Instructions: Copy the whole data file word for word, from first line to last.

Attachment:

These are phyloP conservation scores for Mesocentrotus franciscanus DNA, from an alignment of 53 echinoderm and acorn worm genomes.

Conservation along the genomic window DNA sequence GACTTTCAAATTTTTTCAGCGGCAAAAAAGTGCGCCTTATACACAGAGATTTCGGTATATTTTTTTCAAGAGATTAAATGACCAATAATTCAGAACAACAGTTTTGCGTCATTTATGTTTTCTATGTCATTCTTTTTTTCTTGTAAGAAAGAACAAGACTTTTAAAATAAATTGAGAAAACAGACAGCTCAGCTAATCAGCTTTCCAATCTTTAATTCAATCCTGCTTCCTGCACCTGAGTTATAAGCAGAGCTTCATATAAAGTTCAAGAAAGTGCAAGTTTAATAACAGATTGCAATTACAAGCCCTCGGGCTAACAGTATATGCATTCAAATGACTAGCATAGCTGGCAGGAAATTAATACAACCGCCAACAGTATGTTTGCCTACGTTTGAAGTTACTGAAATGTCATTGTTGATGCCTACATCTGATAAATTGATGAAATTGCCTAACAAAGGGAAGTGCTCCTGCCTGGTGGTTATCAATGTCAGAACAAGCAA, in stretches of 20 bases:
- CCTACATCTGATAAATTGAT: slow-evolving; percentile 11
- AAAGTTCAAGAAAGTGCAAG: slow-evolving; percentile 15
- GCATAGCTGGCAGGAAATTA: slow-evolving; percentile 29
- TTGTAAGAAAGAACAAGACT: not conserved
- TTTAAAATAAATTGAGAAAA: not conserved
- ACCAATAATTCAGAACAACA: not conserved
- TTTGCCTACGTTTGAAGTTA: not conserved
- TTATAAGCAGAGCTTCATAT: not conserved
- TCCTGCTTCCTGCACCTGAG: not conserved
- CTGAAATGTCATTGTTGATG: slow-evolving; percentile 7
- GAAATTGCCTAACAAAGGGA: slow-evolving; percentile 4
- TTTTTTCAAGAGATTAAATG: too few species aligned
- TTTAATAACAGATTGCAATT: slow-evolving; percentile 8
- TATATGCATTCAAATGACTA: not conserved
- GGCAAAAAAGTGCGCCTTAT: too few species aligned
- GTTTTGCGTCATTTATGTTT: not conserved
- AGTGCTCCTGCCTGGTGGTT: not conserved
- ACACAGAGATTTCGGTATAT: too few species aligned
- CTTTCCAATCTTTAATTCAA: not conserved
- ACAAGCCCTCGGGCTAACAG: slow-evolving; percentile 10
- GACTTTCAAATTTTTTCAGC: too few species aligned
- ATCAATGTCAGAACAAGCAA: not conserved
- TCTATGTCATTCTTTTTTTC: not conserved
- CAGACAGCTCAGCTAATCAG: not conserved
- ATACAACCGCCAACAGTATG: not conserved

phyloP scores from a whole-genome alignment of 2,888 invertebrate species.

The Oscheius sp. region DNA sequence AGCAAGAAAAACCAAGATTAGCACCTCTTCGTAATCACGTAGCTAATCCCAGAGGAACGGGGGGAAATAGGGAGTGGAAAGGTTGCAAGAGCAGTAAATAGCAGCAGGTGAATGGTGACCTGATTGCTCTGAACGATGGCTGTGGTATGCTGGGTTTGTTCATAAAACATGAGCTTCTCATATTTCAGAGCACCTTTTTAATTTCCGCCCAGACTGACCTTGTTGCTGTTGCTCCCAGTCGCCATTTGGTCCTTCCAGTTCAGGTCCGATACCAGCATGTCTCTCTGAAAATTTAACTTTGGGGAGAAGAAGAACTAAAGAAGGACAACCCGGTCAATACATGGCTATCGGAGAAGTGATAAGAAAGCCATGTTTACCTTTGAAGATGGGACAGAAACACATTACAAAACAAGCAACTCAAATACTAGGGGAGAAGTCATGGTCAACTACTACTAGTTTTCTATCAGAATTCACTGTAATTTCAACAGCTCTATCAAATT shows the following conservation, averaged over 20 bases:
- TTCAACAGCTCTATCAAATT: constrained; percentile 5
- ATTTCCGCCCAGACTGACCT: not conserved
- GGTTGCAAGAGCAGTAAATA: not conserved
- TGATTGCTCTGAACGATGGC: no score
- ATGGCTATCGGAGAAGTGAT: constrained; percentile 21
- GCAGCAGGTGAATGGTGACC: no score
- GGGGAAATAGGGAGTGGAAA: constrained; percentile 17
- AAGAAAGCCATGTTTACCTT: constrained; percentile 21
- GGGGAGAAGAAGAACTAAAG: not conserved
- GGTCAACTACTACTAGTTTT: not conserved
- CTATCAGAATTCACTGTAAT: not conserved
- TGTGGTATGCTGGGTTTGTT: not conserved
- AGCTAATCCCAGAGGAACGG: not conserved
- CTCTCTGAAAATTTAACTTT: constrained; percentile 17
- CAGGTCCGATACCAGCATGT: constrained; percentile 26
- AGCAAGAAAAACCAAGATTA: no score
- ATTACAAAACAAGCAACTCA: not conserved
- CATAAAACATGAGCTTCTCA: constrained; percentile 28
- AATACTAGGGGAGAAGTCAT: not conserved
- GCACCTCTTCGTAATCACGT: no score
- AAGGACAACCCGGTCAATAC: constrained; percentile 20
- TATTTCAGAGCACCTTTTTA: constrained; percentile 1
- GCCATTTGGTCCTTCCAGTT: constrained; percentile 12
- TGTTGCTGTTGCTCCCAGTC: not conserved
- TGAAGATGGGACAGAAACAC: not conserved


These are phyloP conservation scores for Mesocentrotus franciscanus DNA, from an alignment of 53 echinoderm and acorn worm genomes.

Conservation along the genomic window DNA sequence GACTTTCAAATTTTTTCAGCGGCAAAAAAGTGCGCCTTATACACAGAGATTTCGGTATATTTTTTTCAAGAGATTAAATGACCAATAATTCAGAACAACAGTTTTGCGTCATTTATGTTTTCTATGTCATTCTTTTTTTCTTGTAAGAAAGAACAAGACTTTTAAAATAAATTGAGAAAACAGACAGCTCAGCTAATCAGCTTTCCAATCTTTAATTCAATCCTGCTTCCTGCACCTGAGTTATAAGCAGAGCTTCATATAAAGTTCAAGAAAGTGCAAGTTTAATAACAGATTGCAATTACAAGCCCTCGGGCTAACAGTATATGCATTCAAATGACTAGCATAGCTGGCAGGAAATTAATACAACCGCCAACAGTATGTTTGCCTACGTTTGAAGTTACTGAAATGTCATTGTTGATGCCTACATCTGATAAATTGATGAAATTGCCTAACAAAGGGAAGTGCTCCTGCCTGGTGGTTATCAATGTCAGAACAAGCAA, in stretches of 20 bases:
- CCTACATCTGATAAATTGAT: slow-evolving; percentile 11
- AAAGTTCAAGAAAGTGCAAG: slow-evolving; percentile 15
- GCATAGCTGGCAGGAAATTA: slow-evolving; percentile 29
- TTGTAAGAAAGAACAAGACT: not conserved
- TTTAAAATAAATTGAGAAAA: not conserved
- ACCAATAATTCAGAACAACA: not conserved
- TTTGCCTACGTTTGAAGTTA: not conserved
- TTATAAGCAGAGCTTCATAT: not conserved
- TCCTGCTTCCTGCACCTGAG: not conserved
- CTGAAATGTCATTGTTGATG: slow-evolving; percentile 7
- GAAATTGCCTAACAAAGGGA: slow-evolving; percentile 4
- TTTTTTCAAGAGATTAAATG: too few species aligned
- TTTAATAACAGATTGCAATT: slow-evolving; percentile 8
- TATATGCATTCAAATGACTA: not conserved
- GGCAAAAAAGTGCGCCTTAT: too few species aligned
- GTTTTGCGTCATTTATGTTT: not conserved
- AGTGCTCCTGCCTGGTGGTT: not conserved
- ACACAGAGATTTCGGTATAT: too few species aligned
- CTTTCCAATCTTTAATTCAA: not conserved
- ACAAGCCCTCGGGCTAACAG: slow-evolving; percentile 10
- GACTTTCAAATTTTTTCAGC: too few species aligned
- ATCAATGTCAGAACAAGCAA: not conserved
- TCTATGTCATTCTTTTTTTC: not conserved
- CAGACAGCTCAGCTAATCAG: not conserved
- ATACAACCGCCAACAGTATG: not conserved

phyloP scores from a whole-genome alignment of 2,888 invertebrate species.

The Oscheius sp. region DNA sequence AGCAAGAAAAACCAAGATTAGCACCTCTTCGTAATCACGTAGCTAATCCCAGAGGAACGGGGGGAAATAGGGAGTGGAAAGGTTGCAAGAGCAGTAAATAGCAGCAGGTGAATGGTGACCTGATTGCTCTGAACGATGGCTGTGGTATGCTGGGTTTGTTCATAAAACATGAGCTTCTCATATTTCAGAGCACCTTTTTAATTTCCGCCCAGACTGACCTTGTTGCTGTTGCTCCCAGTCGCCATTTGGTCCTTCCAGTTCAGGTCCGATACCAGCATGTCTCTCTGAAAATTTAACTTTGGGGAGAAGAAGAACTAAAGAAGGACAACCCGGTCAATACATGGCTATCGGAGAAGTGATAAGAAAGCCATGTTTACCTTTGAAGATGGGACAGAAACACATTACAAAACAAGCAACTCAAATACTAGGGGAGAAGTCATGGTCAACTACTACTAGTTTTCTATCAGAATTCACTGTAATTTCAACAGCTCTATCAAATT shows the following conservation, averaged over 20 bases:
- TTCAACAGCTCTATCAAATT: constrained; percentile 5
- ATTTCCGCCCAGACTGACCT: not conserved
- GGTTGCAAGAGCAGTAAATA: not conserved
- TGATTGCTCTGAACGATGGC: no score
- ATGGCTATCGGAGAAGTGAT: constrained; percentile 21
- GCAGCAGGTGAATGGTGACC: no score
- GGGGAAATAGGGAGTGGAAA: constrained; percentile 17
- AAGAAAGCCATGTTTACCTT: constrained; percentile 21
- GGGGAGAAGAAGAACTAAAG: not conserved
- GGTCAACTACTACTAGTTTT: not conserved
- CTATCAGAATTCACTGTAAT: not conserved
- TGTGGTATGCTGGGTTTGTT: not conserved
- AGCTAATCCCAGAGGAACGG: not conserved
- CTCTCTGAAAATTTAACTTT: constrained; percentile 17
- CAGGTCCGATACCAGCATGT: constrained; percentile 26
- AGCAAGAAAAACCAAGATTA: no score
- ATTACAAAACAAGCAACTCA: not conserved
- CATAAAACATGAGCTTCTCA: constrained; percentile 28
- AATACTAGGGGAGAAGTCAT: not conserved
- GCACCTCTTCGTAATCACGT: no score
- AAGGACAACCCGGTCAATAC: constrained; percentile 20
- TATTTCAGAGCACCTTTTTA: constrained; percentile 1
- GCCATTTGGTCCTTCCAGTT: constrained; percentile 12
- TGTTGCTGTTGCTCCCAGTC: not conserved
- TGAAGATGGGACAGAAACAC: not conserved